The travel tax is a levy imposed by the Philippine government on the following individuals who are leaving the country irrespective of the place where the air ticket is issued and the form or place of payment, as provided for by Presidential Decree (PD) 1183, as amended:

    A. Citizens of the Philippines;

    B. Permanent resident aliens whose immigration status maybe any of the following:
    Sec. 13 Quota or Preference Immigrant Visa
    Sec. 13 A Visa issued to an Alien Spouse of Philippine Citizen
    Sec. 13 B Child born outside the Philippines by a 13A Mother
    Sec. 13 C Child born in the Philippines by a 13A Mother
    Sec. 13 D Loss of Citizenship by a Filipino Woman by her Marriage to an Alien
    Sec. 13 E / RP# Returning Resident
    Sec. 13 G NB Former Natural-born Citizen of the Philippines who was Naturalized by a Foreign Country
    TRV (LI #33) Temporary Residence Visa
    RA 7919 Alien Social Integration Act of 1995
    RC /RFC /IC Recognition as Filipino Citizen
    RA 7837 Permanent Resident
    EO 324 Illegal Aliens Who Entered the Philippines Before Jan. 1, 1984 and Continuously Resided in an Unlawful Status
    MCL-07-021 Granting Permanent Residence to Chinese and Korean nationals
    MCL-08-003PD 730/PD 419 Granting Permanent Residence to Certain Alien Non-Immigrants

    C. Non-resident aliens who have stayed in the Philippines for more than one(1) year.

    Note: Non-immigrant aliens who have not stayed in the Philippines for more than a year are not covered by the travel tax. However, TIEZA F356 need to be prepared by the ticketing officer for passengers with the following immigration status except for FGO & their dependents (Sec. 9E) who have stayed for more than a year, they have to secure Travel Tax Exemption Certificate.

    9 Temporary Visitor coming for business or for pleasure or for reasons of health
    9 B Transit Passenger
    9 C Foreign Seamen
    9 D Treaty Trader/Investor
    9 E Foreign Government Officials (If more than 1 year secure TEC)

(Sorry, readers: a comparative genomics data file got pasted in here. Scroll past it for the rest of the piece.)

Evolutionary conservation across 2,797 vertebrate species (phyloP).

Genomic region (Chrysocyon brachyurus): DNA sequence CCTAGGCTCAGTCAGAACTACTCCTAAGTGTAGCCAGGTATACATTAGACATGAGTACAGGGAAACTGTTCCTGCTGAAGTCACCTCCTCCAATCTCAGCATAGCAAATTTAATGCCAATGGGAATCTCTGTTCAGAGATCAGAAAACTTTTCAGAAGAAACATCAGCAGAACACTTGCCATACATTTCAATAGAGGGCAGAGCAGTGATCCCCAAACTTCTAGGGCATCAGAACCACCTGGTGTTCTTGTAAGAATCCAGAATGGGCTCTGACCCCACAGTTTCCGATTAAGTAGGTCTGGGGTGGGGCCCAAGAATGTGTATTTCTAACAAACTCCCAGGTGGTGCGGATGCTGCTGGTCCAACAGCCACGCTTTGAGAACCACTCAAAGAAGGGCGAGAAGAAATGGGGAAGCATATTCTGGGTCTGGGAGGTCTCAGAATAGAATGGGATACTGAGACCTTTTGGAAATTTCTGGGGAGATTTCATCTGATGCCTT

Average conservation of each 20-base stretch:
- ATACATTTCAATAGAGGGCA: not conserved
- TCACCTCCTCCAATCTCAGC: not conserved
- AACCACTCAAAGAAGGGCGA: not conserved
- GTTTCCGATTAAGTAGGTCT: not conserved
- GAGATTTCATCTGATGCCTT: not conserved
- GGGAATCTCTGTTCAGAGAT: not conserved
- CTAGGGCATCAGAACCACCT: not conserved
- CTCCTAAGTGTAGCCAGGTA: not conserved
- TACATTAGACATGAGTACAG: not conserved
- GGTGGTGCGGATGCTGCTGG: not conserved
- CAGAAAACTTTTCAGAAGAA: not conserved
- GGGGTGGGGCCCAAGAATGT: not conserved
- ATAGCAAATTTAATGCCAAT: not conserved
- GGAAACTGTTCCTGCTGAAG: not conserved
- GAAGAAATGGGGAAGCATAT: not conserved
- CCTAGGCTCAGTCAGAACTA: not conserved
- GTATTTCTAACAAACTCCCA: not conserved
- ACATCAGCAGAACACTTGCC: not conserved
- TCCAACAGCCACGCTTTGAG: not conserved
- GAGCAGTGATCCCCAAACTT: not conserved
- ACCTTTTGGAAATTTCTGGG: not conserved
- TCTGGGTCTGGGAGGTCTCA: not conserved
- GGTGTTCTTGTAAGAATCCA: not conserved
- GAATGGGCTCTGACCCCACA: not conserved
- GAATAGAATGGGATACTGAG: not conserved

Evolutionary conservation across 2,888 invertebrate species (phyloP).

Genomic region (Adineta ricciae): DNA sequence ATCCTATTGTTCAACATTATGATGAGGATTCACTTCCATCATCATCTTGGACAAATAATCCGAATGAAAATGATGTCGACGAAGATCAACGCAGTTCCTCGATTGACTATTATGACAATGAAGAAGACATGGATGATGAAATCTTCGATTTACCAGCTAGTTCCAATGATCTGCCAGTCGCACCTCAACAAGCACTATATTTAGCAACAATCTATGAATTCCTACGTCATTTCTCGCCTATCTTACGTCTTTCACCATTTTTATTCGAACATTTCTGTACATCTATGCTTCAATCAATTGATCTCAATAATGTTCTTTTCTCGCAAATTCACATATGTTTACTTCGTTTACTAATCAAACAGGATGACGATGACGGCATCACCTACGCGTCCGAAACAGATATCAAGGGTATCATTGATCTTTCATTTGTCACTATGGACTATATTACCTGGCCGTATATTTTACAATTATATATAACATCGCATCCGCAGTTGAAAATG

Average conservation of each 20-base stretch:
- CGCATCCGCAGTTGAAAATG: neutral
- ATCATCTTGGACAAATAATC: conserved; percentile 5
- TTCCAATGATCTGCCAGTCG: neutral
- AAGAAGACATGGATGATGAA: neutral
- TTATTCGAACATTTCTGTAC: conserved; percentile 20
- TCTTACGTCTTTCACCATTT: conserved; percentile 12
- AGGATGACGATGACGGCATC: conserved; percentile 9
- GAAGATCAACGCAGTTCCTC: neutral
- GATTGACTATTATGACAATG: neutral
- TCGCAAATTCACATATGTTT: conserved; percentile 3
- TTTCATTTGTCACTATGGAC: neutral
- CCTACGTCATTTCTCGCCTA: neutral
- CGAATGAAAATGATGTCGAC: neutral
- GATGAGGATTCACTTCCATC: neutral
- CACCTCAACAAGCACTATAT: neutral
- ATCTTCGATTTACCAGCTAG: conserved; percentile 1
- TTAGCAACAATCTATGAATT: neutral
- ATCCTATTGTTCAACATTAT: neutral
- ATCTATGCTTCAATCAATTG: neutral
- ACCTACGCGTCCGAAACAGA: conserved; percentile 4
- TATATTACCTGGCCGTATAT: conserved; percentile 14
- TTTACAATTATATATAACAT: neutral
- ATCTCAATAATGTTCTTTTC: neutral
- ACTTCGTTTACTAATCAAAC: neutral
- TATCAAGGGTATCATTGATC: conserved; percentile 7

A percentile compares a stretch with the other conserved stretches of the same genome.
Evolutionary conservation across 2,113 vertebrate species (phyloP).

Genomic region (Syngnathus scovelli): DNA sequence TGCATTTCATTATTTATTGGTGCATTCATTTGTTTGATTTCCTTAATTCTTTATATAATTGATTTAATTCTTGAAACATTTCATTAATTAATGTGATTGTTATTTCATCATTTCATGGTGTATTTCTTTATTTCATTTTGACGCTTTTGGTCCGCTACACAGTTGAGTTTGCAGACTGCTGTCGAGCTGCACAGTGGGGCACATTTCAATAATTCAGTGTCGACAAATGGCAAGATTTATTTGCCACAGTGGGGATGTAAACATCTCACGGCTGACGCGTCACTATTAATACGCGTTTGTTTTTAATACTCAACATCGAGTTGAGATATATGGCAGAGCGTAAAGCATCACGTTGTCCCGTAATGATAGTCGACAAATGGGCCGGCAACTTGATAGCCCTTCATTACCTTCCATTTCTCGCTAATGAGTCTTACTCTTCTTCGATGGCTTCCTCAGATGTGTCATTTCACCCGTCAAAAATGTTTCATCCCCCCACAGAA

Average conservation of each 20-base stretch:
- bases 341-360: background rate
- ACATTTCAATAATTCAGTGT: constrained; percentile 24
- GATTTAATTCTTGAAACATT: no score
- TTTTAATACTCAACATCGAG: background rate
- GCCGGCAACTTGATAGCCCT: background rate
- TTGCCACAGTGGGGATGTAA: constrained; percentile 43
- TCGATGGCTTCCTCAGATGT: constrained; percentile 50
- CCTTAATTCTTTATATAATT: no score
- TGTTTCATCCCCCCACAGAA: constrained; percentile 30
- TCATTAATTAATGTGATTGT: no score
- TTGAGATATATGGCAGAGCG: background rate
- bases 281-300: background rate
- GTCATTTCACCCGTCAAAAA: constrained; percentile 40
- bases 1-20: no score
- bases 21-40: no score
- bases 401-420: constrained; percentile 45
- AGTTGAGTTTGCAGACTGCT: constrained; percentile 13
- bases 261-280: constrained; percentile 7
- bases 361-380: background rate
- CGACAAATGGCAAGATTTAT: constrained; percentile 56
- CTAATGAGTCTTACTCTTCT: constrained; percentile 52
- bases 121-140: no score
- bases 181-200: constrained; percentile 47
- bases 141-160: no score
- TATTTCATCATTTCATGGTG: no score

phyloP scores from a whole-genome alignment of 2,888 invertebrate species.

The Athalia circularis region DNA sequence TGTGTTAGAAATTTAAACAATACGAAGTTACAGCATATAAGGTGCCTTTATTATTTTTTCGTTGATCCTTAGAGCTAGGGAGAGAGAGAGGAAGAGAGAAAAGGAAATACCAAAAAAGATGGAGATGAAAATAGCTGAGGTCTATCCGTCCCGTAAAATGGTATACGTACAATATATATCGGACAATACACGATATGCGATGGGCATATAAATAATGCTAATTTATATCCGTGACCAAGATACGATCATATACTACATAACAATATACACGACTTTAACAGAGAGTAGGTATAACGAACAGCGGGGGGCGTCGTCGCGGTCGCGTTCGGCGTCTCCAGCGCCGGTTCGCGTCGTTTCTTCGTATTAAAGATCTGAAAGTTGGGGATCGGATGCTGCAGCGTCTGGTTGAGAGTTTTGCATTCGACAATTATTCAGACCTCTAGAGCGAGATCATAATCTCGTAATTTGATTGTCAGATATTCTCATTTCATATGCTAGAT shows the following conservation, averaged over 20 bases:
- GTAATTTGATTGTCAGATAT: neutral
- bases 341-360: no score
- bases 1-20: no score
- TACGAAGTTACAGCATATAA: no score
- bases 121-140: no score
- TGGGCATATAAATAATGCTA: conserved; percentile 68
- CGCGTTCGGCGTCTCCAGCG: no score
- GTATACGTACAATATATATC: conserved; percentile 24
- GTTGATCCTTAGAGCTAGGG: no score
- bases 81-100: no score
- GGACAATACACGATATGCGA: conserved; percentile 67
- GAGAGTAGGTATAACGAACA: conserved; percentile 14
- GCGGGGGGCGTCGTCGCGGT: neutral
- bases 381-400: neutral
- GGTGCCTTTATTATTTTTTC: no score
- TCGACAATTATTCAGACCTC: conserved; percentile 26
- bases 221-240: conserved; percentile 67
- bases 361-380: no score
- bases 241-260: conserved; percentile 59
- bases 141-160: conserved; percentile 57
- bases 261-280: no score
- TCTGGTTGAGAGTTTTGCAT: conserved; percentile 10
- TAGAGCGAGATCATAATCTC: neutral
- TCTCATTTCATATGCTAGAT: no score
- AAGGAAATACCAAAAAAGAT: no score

9 F Foreign Students
    9 G Pre-Arranged Employee
    47 A2 / PEZA Special Non-Immigrant Visa
    47 B Refugees
    APEC/ABTC APEC Business Travel Card
    EO 408 Tourist/ non-visa required nationals admitted for 21 days
    EO 226 Omnibus Investments Act of 1987
    —SIRV Special Investors Resident Visa
    EO 63 SIRV in Tourist-Related Projects and Tourist Establishments
    EO 1037 Philippines Retirement Authority
    —SRRV —Special Retiree Resident Visa/ Indefinite
    EO 191 Granting No-Visa Entry for initial stay of 7 Days for Chinese
    Nationals who are holders of Macao-Portuguese Passport
    EO 758/SVEG Special Visa for Employment Generation effective March 9, 2009
    LOI 911 Granting No-Visa Entry for initial stay of 7 Days for Chinese
    Nationals for holders of HK-British-HK-SAR Passport
    PD 1034 Executives of Multinational Companies
    RA 6768 / BB 1yr Balikbayan
    RA 7227 Bases Conversion and Development Act of 1992
    —SSIV —Subic Special Investor Visa
    —SSRV —Subic Special Retiree’s Visa
    —SSWV —Subic Special Working Visa
    —SCWV —Special Clark Working Visa
    RA 7922/CEZA Cagayan Special Economic Zone
    RA 9225 Dual Passport (if arrival is stamped in Philippine passport
    w/ PP pax to secure TEC)
    RA 9728/FWV/AFAB FAB Working Visa (Freeport Area of Bataan)
    SSP Special Study Permit (Student Visa)
    SWP Special Work Permit under Law Instruction 27
    TVV Temporary Visitors Visa
    TWP Temporary Work Permit
    US Military VFA-USA NS Pecos

    As mandated by the law, the taxes are divided among the Tourism Infrastructure and Enterprize Zone Authority (TIEZA), the National Commission for Culture and the Arts (NCCA) and the Commission on Higher Education (CHED) for use in government projects and programs.

  8. Hello Henry,
    One of my filpina friends who wants to visit her relatives in the east coast. She already have Philippine past port and a visa. She's asking me what's the other requirements before she goes on a vacation in the U.S.?

  9. Hi Henry,

    It’s amazing how small the world is. I moved to Murrieta, Ca back in 2002. My Filipina wife and I decided to purchase a home there. I retired from the US Navy after 23 years and subsequently my wife chose to divorce me. I plan to move to the Philippines with my older brother Joe sometime next year… Hope to get a chance to meet you after we arrive over there…

Leave a Reply

Your email address will not be published. Required fields are marked *